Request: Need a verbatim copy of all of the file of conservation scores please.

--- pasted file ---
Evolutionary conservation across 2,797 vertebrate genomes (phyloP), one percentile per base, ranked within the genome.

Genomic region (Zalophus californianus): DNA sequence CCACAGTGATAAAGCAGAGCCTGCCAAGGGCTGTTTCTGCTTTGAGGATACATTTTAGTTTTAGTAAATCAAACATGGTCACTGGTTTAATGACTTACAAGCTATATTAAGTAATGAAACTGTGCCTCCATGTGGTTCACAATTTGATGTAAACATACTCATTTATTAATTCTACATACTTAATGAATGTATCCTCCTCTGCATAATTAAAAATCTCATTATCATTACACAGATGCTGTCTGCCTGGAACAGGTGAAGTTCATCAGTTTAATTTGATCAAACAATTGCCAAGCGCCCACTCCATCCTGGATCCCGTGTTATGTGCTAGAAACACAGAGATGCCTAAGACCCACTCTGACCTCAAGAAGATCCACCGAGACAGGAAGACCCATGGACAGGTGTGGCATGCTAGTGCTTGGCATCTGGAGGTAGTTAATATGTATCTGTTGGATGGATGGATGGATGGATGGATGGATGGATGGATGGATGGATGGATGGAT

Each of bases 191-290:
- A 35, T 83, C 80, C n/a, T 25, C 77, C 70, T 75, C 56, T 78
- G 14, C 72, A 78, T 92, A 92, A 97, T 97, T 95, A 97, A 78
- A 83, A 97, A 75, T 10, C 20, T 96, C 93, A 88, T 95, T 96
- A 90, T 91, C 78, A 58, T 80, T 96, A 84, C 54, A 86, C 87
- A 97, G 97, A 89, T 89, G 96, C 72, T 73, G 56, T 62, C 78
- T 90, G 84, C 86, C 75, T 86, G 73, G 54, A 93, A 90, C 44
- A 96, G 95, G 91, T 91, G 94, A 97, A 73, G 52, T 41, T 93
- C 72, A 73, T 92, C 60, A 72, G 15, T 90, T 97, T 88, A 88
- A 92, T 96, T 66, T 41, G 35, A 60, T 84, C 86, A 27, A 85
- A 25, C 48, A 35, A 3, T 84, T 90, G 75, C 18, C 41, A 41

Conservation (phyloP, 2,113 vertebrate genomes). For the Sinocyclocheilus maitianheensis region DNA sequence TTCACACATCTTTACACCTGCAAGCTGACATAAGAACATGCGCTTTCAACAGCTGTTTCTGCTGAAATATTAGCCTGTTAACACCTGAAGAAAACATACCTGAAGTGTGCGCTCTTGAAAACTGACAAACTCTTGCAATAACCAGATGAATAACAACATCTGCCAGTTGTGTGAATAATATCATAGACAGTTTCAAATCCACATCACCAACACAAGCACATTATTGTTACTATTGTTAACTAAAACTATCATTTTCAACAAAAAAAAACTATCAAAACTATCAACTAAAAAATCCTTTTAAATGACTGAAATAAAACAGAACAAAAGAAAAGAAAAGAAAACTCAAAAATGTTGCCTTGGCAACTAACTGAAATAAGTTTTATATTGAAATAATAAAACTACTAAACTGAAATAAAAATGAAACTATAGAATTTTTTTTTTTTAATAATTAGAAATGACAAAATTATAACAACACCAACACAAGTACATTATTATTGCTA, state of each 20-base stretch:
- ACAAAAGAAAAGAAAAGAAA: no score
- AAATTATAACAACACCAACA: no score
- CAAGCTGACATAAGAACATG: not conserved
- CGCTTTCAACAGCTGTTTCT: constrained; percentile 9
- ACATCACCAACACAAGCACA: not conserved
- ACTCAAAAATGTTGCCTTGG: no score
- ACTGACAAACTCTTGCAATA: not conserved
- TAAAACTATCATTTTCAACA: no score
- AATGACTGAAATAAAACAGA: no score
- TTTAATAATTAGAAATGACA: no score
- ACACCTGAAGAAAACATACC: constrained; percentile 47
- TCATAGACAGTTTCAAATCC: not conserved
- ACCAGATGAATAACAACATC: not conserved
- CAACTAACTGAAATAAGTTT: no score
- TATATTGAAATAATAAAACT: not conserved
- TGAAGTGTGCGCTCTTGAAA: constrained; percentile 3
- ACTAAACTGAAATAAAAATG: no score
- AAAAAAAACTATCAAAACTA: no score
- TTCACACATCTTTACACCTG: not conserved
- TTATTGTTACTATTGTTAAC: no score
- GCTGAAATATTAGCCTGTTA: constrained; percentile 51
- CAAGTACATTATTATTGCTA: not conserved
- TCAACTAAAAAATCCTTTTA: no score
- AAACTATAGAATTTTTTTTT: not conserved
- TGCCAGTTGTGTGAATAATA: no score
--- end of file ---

Evolutionary conservation across 2,797 vertebrate genomes (phyloP), one percentile per base, ranked within the genome.

Genomic region (Zalophus californianus): DNA sequence CCACAGTGATAAAGCAGAGCCTGCCAAGGGCTGTTTCTGCTTTGAGGATACATTTTAGTTTTAGTAAATCAAACATGGTCACTGGTTTAATGACTTACAAGCTATATTAAGTAATGAAACTGTGCCTCCATGTGGTTCACAATTTGATGTAAACATACTCATTTATTAATTCTACATACTTAATGAATGTATCCTCCTCTGCATAATTAAAAATCTCATTATCATTACACAGATGCTGTCTGCCTGGAACAGGTGAAGTTCATCAGTTTAATTTGATCAAACAATTGCCAAGCGCCCACTCCATCCTGGATCCCGTGTTATGTGCTAGAAACACAGAGATGCCTAAGACCCACTCTGACCTCAAGAAGATCCACCGAGACAGGAAGACCCATGGACAGGTGTGGCATGCTAGTGCTTGGCATCTGGAGGTAGTTAATATGTATCTGTTGGATGGATGGATGGATGGATGGATGGATGGATGGATGGATGGATGGATGGAT

Each of bases 191-290:
- A 35, T 83, C 80, C n/a, T 25, C 77, C 70, T 75, C 56, T 78
- G 14, C 72, A 78, T 92, A 92, A 97, T 97, T 95, A 97, A 78
- A 83, A 97, A 75, T 10, C 20, T 96, C 93, A 88, T 95, T 96
- A 90, T 91, C 78, A 58, T 80, T 96, A 84, C 54, A 86, C 87
- A 97, G 97, A 89, T 89, G 96, C 72, T 73, G 56, T 62, C 78
- T 90, G 84, C 86, C 75, T 86, G 73, G 54, A 93, A 90, C 44
- A 96, G 95, G 91, T 91, G 94, A 97, A 73, G 52, T 41, T 93
- C 72, A 73, T 92, C 60, A 72, G 15, T 90, T 97, T 88, A 88
- A 92, T 96, T 66, T 41, G 35, A 60, T 84, C 86, A 27, A 85
- A 25, C 48, A 35, A 3, T 84, T 90, G 75, C 18, C 41, A 41

Conservation (phyloP, 2,113 vertebrate genomes). For the Sinocyclocheilus maitianheensis region DNA sequence TTCACACATCTTTACACCTGCAAGCTGACATAAGAACATGCGCTTTCAACAGCTGTTTCTGCTGAAATATTAGCCTGTTAACACCTGAAGAAAACATACCTGAAGTGTGCGCTCTTGAAAACTGACAAACTCTTGCAATAACCAGATGAATAACAACATCTGCCAGTTGTGTGAATAATATCATAGACAGTTTCAAATCCACATCACCAACACAAGCACATTATTGTTACTATTGTTAACTAAAACTATCATTTTCAACAAAAAAAAACTATCAAAACTATCAACTAAAAAATCCTTTTAAATGACTGAAATAAAACAGAACAAAAGAAAAGAAAAGAAAACTCAAAAATGTTGCCTTGGCAACTAACTGAAATAAGTTTTATATTGAAATAATAAAACTACTAAACTGAAATAAAAATGAAACTATAGAATTTTTTTTTTTTAATAATTAGAAATGACAAAATTATAACAACACCAACACAAGTACATTATTATTGCTA, state of each 20-base stretch:
- ACAAAAGAAAAGAAAAGAAA: no score
- AAATTATAACAACACCAACA: no score
- CAAGCTGACATAAGAACATG: not conserved
- CGCTTTCAACAGCTGTTTCT: constrained; percentile 9
- ACATCACCAACACAAGCACA: not conserved
- ACTCAAAAATGTTGCCTTGG: no score
- ACTGACAAACTCTTGCAATA: not conserved
- TAAAACTATCATTTTCAACA: no score
- AATGACTGAAATAAAACAGA: no score
- TTTAATAATTAGAAATGACA: no score
- ACACCTGAAGAAAACATACC: constrained; percentile 47
- TCATAGACAGTTTCAAATCC: not conserved
- ACCAGATGAATAACAACATC: not conserved
- CAACTAACTGAAATAAGTTT: no score
- TATATTGAAATAATAAAACT: not conserved
- TGAAGTGTGCGCTCTTGAAA: constrained; percentile 3
- ACTAAACTGAAATAAAAATG: no score
- AAAAAAAACTATCAAAACTA: no score
- TTCACACATCTTTACACCTG: not conserved
- TTATTGTTACTATTGTTAAC: no score
- GCTGAAATATTAGCCTGTTA: constrained; percentile 51
- CAAGTACATTATTATTGCTA: not conserved
- TCAACTAAAAAATCCTTTTA: no score
- AAACTATAGAATTTTTTTTT: not conserved
- TGCCAGTTGTGTGAATAATA: no score